Money has always been crucial to Zanu-PF's internal politics, with well-heeled figures and groups pushing their interests. The rise of Mrs Mujuru herself was aided by her wealthy late husband and former army commander Solomon "Rex Nhongo" Mujuru. Mr Mujuru owned multiple farms and a diamond mine. He used his wealth to donate to party programmes, while behind the scenes he lobbied party officials to support his wife's political rise.

The ruling party owes its extended survival to patronage politics: state-owned enterprises have frequently been used as an avenue for rent-seeking, Charles Mangongera, an independent political analyst based in Harare, told Africa in Fact. "The chief executives were paid hefty salaries and in return they were funding the party. Control of the parastatals therefore becomes key," he said. "On another level, control of state institutions such as the ZBC is also crucial for the factions as it guarantees them favourable media coverage, which will also be key in the succession battle."

The series of revelations has proved hugely embarrassing for Zanu-PF, which is keen to cast itself as "pro-poor". The mega-salaries have been a central point of discussion in the local press, social media, radio talk shows and discussions on the streets.

While Mr Mugabe does not directly appoint parastatal heads--the prerogative lies with the relevant ministers--the ministers must inform him of their choices. Critics have long argued that the process gives too much power to these bureaucrats and is open to abuse and patronage. Too often, politically connected individuals take charge of parastatals ahead of more capable people.

Since the exposés, public servants' unions have become vocal in denouncing corruption and gross pay discrepancies, with several, including the Zimbabwe Teacher's Association (Zimta), calling for the government to punish the implicated executives.

Public servants' unions managed to exact a 23% raise in April after negotiations with the government that started in December last year. With this increase, the basic minimum wage of a public servant is now $320 a month--a far cry from the $550 the unions were demanding.

In a face-saving move, Patrick Chinamasa, the finance minister, announced in April a monthly salary limit of $6,000 for all parastatal heads. He conceded in June, however, that enforcing the cap would be difficult because contracts had already been signed with the executives and mechanisms to enforce compliance were non-existent. This meant that the administrators could challenge the government in the labour court. "We will proceed on a case-by-case basis and look at international best practice on how to set remuneration targets," Mr Chinamasa said at a press briefing in June.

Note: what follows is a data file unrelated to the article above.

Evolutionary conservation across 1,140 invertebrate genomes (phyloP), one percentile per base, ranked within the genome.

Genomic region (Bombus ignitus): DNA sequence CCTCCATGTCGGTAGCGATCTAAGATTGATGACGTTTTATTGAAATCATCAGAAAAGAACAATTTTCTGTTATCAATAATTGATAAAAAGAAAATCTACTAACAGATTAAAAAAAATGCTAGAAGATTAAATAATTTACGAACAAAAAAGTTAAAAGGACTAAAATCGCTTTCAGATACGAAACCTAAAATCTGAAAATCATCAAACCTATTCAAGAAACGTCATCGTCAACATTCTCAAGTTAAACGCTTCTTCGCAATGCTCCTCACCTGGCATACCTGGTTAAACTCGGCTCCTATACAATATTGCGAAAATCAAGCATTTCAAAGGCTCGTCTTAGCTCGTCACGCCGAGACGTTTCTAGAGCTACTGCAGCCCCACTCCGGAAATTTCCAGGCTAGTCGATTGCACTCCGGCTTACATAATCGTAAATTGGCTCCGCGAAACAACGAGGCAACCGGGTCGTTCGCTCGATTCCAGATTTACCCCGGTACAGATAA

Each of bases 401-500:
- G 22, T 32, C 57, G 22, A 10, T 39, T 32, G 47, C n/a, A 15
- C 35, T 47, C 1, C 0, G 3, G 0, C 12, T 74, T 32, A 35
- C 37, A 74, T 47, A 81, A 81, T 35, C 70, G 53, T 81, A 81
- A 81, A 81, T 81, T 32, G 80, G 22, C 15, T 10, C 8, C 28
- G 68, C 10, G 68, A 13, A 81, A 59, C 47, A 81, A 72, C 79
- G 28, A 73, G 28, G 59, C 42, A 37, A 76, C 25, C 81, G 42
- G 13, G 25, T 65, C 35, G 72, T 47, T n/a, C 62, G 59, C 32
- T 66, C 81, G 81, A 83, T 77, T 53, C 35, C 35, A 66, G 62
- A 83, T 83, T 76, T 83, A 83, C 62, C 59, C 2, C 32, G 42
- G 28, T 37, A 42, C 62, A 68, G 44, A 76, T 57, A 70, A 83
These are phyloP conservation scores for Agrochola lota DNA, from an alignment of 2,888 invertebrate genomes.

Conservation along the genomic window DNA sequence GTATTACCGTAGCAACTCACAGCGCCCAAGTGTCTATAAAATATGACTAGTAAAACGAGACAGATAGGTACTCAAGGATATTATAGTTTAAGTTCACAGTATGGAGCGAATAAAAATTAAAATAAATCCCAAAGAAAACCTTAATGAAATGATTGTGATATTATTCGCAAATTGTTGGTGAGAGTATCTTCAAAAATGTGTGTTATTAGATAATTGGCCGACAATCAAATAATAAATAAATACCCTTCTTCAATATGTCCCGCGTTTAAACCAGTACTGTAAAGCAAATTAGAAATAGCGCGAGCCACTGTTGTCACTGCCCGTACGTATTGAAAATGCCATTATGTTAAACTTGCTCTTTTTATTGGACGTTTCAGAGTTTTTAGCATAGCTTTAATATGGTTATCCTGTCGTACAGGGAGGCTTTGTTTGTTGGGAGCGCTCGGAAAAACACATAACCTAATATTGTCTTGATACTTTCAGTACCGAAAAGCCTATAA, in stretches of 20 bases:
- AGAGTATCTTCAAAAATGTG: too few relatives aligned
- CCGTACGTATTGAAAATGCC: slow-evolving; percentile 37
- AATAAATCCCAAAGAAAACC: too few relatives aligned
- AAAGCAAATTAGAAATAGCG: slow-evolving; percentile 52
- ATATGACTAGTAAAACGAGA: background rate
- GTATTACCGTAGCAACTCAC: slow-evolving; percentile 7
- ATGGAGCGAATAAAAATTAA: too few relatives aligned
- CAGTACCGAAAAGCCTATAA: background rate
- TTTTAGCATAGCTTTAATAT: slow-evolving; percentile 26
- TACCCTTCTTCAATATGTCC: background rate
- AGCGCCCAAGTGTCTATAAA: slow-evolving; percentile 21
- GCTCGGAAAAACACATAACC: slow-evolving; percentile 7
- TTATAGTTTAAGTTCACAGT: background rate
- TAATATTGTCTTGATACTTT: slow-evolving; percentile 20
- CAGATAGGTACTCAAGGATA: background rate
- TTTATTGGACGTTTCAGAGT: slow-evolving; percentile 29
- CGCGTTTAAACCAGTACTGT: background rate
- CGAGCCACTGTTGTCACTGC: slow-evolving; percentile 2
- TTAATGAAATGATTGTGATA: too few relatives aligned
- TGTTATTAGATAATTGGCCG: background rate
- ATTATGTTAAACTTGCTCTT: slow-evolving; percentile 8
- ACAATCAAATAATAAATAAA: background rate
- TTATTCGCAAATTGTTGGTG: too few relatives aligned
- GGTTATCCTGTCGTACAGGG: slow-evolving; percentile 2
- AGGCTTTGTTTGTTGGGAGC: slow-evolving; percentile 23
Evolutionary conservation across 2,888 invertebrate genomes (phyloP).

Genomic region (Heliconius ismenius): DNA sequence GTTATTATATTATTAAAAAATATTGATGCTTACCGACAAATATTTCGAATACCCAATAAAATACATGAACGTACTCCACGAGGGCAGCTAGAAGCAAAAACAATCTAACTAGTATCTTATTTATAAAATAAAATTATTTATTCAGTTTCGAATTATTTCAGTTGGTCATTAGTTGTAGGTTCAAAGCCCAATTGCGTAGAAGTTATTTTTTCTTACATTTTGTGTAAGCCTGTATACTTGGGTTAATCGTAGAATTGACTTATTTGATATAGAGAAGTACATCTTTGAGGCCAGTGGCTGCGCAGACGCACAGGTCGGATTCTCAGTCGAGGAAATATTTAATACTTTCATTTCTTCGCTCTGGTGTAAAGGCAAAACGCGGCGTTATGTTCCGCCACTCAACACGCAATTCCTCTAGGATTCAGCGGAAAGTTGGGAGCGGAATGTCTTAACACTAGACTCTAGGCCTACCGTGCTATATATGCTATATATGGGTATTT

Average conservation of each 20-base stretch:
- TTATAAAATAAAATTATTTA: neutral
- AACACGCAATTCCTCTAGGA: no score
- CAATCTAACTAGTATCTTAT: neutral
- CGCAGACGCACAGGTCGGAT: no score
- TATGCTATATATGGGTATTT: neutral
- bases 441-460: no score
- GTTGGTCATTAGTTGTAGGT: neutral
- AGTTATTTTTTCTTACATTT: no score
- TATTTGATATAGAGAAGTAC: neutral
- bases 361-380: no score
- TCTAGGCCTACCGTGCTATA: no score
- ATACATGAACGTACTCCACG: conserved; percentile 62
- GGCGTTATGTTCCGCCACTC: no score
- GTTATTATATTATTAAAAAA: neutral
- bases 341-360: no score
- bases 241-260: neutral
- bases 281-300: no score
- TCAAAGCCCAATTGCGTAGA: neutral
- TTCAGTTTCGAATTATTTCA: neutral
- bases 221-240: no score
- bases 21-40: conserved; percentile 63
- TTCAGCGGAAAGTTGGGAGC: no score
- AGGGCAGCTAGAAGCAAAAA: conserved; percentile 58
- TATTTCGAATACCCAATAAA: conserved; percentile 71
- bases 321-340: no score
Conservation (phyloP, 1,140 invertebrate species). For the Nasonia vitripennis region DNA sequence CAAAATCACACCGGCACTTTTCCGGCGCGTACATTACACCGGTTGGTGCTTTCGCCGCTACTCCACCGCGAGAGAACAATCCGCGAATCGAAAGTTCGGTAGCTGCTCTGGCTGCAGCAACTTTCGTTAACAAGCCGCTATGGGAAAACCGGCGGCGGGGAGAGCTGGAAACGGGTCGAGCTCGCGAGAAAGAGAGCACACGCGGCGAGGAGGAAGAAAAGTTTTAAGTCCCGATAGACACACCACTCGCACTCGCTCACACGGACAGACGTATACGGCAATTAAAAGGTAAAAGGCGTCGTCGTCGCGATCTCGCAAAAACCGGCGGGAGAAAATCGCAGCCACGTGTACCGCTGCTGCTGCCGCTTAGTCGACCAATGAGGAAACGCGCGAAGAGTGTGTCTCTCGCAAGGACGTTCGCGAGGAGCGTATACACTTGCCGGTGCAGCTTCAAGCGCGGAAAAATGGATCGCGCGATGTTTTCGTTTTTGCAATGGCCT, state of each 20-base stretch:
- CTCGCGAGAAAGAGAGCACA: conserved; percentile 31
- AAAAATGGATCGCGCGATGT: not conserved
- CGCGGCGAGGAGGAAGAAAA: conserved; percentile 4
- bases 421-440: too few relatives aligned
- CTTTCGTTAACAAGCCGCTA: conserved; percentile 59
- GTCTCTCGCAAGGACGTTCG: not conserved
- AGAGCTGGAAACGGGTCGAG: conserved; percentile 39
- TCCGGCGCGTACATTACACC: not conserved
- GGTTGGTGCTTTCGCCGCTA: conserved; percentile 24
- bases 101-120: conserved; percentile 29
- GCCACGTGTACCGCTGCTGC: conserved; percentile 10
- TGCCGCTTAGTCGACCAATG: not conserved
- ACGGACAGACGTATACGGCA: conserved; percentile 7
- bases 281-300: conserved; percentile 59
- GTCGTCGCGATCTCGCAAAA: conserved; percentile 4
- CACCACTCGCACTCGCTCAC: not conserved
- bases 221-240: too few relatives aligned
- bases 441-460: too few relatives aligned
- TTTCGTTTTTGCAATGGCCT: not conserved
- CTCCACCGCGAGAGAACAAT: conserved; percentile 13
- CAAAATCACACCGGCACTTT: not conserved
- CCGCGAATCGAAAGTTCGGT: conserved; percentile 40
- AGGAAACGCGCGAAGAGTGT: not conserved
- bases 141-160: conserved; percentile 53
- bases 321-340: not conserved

Police have ruled out making any "Salarygate" arrests until the various ministries governing the parastatals have concluded their forensic audits, according to police spokeswoman Charity Charamba.

One reason Mr Mugabe is yet to deal decisively with corruption in government is that both factions in Zanu-PF are at the feeding trough, said Mary-Jane Ncube, the executive director of Transparency International Zimbabwe. With the party splitting beneath him, Mr Mugabe had "no appetite" for dealing with corruption, she said.

Berlin-based watchdog Transparency International ranked Zimbabwe a dismal 157th out of 177 nations in its 2013 Corruption Perceptions Index.

The excesses have put Zimbabwe's leaders' moral values under the spotlight, said Sifiso Ndlovu, chief executive of Zimta. "How do they [the Zanu-PF elite] justify living in opulence while being surrounded by a sea of poverty?" he asked. "How do ministers who are handlers of these parastatals recorrect [sic] what has been done? It's an entire overhaul of the whole system that is needed."

As long as executives remain politically connected it will be near-impossible to overhaul the system, said Memory Nguwi, a managing consultant with Industrial Psychology Consultants, an independent consultancy firm based in Harare. "The trend locally is that basic salaries have no link to individual performance. Instead top earners are connected either politically within the [Zanu-PF] organisation or have a good relationship with board members," he said.

While Mr Mugabe clings to power and factions within Zanu-PF position themselves to succeed him, using state resources, it seems more foolish than hopeful to expect anyone in the ruling party to improve the performance and condition of the country's beleaguered parastatals.